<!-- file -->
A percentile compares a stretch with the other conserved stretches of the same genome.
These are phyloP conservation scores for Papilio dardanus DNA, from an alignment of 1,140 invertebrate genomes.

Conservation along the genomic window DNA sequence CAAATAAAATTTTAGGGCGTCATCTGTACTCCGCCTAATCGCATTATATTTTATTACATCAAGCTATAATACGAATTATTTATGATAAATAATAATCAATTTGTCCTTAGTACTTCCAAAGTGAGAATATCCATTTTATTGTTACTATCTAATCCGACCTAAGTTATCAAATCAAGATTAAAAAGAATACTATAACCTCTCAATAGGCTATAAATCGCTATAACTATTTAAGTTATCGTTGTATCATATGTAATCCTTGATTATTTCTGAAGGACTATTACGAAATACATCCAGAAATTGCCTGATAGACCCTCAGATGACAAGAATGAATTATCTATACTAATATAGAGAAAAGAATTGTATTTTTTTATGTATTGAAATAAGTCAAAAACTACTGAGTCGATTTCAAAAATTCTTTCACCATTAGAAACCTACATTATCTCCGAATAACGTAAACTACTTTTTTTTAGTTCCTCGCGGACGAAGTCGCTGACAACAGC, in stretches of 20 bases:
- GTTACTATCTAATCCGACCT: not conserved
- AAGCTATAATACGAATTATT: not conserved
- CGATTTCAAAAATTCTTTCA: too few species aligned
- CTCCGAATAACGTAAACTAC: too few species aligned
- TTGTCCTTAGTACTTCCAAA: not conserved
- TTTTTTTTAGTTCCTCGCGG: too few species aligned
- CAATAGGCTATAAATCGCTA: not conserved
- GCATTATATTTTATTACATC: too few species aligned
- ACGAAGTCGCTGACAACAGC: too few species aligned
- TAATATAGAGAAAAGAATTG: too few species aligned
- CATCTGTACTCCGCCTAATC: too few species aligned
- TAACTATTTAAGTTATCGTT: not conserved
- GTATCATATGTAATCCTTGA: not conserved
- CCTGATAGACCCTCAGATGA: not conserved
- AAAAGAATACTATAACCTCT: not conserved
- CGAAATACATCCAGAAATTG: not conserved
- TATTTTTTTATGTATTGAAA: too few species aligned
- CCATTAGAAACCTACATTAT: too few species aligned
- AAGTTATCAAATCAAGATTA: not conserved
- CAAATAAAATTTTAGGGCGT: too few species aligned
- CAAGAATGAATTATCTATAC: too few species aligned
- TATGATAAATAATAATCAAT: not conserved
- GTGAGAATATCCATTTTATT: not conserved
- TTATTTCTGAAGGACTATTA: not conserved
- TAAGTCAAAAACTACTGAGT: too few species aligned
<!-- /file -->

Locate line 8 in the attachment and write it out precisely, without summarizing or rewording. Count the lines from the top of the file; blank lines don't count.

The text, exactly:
- TTGTCCTTAGTACTTCCAAA: not conserved